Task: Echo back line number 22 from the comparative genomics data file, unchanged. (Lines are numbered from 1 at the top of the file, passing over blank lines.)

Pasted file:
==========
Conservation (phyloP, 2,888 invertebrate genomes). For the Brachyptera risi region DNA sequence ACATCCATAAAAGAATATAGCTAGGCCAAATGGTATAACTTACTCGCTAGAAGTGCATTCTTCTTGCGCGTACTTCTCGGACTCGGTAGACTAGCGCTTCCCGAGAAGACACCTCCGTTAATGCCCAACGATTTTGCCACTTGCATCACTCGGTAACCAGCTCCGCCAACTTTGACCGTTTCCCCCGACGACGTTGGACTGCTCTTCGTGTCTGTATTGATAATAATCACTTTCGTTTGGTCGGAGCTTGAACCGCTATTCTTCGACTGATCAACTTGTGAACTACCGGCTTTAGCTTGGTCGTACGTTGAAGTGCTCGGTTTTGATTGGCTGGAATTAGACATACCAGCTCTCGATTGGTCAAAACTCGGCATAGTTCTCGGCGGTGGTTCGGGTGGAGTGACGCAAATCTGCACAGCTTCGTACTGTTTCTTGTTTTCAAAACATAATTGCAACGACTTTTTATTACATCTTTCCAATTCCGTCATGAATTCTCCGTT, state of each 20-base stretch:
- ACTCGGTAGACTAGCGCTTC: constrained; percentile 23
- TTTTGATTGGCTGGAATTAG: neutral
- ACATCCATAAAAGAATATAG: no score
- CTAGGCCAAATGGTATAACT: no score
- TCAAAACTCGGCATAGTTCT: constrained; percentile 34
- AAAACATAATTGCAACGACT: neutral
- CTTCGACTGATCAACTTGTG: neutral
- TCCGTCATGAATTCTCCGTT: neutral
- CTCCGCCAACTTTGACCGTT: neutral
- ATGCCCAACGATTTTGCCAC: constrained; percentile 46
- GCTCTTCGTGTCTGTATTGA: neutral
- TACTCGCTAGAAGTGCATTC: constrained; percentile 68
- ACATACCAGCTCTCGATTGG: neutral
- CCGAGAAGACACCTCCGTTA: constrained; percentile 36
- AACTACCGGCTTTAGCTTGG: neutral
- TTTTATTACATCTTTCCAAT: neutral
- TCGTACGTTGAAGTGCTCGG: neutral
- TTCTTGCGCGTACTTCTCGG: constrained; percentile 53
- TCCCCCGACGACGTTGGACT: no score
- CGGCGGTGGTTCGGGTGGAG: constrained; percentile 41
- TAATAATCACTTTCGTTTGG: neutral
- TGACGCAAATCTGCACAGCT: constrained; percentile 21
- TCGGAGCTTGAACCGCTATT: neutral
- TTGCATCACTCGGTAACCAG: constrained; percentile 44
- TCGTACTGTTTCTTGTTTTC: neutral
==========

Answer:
- TAATAATCACTTTCGTTTGG: neutral